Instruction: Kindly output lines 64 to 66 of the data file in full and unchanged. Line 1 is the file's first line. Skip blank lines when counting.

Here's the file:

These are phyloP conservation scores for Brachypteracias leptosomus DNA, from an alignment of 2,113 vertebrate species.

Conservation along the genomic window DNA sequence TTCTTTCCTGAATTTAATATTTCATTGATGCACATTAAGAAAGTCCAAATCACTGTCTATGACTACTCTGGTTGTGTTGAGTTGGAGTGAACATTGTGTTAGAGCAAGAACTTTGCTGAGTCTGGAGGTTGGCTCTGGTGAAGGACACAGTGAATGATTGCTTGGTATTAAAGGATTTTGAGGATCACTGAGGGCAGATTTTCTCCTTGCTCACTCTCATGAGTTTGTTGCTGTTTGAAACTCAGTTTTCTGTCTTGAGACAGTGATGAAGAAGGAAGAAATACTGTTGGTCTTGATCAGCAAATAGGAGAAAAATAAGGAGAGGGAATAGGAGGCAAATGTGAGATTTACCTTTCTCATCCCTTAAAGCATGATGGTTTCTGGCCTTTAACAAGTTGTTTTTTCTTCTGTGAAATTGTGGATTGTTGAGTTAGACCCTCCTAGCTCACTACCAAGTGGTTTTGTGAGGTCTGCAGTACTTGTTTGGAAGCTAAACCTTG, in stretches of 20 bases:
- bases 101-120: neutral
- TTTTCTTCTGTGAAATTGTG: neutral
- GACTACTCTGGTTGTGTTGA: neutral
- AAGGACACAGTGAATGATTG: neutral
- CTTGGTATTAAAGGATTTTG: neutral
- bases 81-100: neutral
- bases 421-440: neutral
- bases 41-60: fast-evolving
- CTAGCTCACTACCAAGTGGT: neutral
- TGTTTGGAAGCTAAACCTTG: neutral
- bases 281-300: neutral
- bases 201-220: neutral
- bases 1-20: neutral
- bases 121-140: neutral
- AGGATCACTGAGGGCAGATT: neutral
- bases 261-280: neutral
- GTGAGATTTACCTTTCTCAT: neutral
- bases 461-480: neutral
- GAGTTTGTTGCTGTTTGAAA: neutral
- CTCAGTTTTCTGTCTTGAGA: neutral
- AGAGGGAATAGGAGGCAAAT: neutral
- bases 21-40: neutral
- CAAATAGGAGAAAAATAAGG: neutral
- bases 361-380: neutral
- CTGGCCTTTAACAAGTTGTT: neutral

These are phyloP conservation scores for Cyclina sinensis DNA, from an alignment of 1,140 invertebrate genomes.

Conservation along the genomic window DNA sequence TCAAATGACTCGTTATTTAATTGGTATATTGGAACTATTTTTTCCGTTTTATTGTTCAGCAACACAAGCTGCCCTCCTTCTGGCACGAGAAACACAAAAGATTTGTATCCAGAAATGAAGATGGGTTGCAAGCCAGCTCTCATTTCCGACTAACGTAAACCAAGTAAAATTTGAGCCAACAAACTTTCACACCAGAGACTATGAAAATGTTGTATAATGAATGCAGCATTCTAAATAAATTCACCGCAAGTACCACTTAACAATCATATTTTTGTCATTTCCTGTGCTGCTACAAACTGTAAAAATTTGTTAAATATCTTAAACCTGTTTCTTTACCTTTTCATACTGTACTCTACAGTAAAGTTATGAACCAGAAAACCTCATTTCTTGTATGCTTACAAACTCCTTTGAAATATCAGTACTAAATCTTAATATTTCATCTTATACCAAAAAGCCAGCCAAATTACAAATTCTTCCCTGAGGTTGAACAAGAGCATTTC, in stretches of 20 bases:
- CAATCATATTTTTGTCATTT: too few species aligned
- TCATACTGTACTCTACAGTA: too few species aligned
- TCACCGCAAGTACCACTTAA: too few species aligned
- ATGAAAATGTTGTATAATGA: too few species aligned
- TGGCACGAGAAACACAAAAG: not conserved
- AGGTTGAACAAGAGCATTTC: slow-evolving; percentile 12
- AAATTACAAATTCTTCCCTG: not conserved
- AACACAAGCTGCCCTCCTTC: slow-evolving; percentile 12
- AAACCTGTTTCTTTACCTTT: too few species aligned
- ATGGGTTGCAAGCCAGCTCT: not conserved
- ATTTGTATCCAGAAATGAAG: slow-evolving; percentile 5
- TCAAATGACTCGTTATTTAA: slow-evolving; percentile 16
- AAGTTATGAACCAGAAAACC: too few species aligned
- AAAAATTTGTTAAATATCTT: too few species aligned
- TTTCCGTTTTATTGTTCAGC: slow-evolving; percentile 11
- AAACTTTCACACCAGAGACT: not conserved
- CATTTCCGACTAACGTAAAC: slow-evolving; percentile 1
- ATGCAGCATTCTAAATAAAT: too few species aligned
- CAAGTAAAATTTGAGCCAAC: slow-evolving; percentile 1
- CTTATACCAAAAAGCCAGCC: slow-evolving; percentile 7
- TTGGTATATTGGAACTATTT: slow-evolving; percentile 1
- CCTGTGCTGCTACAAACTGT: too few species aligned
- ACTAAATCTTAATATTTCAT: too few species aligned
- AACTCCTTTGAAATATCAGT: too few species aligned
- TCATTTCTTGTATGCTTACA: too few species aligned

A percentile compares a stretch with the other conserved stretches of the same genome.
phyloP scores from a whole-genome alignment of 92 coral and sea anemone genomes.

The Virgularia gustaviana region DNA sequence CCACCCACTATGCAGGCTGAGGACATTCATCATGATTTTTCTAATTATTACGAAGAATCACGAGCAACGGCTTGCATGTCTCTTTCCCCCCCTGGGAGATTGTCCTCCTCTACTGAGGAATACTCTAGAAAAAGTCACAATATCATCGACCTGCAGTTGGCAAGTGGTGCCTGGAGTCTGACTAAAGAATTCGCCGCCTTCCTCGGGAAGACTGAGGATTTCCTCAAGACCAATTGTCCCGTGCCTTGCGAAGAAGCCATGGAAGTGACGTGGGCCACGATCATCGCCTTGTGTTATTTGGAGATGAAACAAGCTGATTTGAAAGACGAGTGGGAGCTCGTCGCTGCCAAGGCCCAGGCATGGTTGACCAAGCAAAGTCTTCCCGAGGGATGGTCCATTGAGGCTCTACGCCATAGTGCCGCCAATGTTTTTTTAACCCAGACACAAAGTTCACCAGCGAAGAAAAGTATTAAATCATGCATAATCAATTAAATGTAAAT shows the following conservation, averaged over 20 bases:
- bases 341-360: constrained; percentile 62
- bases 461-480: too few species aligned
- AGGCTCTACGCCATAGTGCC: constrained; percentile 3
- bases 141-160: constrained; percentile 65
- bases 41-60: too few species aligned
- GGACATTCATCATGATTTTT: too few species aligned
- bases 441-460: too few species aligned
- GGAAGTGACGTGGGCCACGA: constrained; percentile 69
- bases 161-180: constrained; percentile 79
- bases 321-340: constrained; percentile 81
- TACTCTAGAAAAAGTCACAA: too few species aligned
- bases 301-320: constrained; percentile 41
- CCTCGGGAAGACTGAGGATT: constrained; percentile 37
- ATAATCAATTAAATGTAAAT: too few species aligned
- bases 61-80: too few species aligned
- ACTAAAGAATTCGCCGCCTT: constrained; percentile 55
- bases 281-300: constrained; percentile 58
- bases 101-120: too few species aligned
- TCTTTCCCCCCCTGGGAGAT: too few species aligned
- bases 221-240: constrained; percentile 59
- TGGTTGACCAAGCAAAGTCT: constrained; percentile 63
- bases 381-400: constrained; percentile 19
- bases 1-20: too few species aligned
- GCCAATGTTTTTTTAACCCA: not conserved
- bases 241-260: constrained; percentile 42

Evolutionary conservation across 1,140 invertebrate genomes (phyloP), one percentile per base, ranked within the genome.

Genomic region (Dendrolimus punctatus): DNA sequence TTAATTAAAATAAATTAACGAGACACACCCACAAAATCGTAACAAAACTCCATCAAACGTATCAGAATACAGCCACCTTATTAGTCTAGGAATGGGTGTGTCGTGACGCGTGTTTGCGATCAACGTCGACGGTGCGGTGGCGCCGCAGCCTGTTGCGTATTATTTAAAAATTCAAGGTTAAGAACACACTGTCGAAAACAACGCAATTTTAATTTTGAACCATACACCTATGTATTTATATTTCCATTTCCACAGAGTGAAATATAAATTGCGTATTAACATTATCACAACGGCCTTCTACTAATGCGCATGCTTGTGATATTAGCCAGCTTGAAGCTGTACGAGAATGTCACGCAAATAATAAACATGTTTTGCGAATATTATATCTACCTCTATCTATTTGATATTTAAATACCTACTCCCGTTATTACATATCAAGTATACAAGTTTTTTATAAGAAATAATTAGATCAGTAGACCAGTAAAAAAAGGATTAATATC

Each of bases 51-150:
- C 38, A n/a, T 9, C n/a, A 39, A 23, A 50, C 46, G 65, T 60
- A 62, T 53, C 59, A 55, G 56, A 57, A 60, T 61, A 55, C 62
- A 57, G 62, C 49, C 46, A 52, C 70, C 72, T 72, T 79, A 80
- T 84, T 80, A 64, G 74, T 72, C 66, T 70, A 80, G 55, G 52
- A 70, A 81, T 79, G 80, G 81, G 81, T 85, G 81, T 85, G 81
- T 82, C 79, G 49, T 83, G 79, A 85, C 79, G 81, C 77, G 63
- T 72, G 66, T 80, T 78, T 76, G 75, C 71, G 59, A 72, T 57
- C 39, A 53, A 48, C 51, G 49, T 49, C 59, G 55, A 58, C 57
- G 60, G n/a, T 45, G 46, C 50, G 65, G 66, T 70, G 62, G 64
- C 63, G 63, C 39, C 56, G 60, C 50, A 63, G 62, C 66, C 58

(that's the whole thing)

- bases 441-460: too few species aligned
- GGAAGTGACGTGGGCCACGA: constrained; percentile 69
- bases 161-180: constrained; percentile 79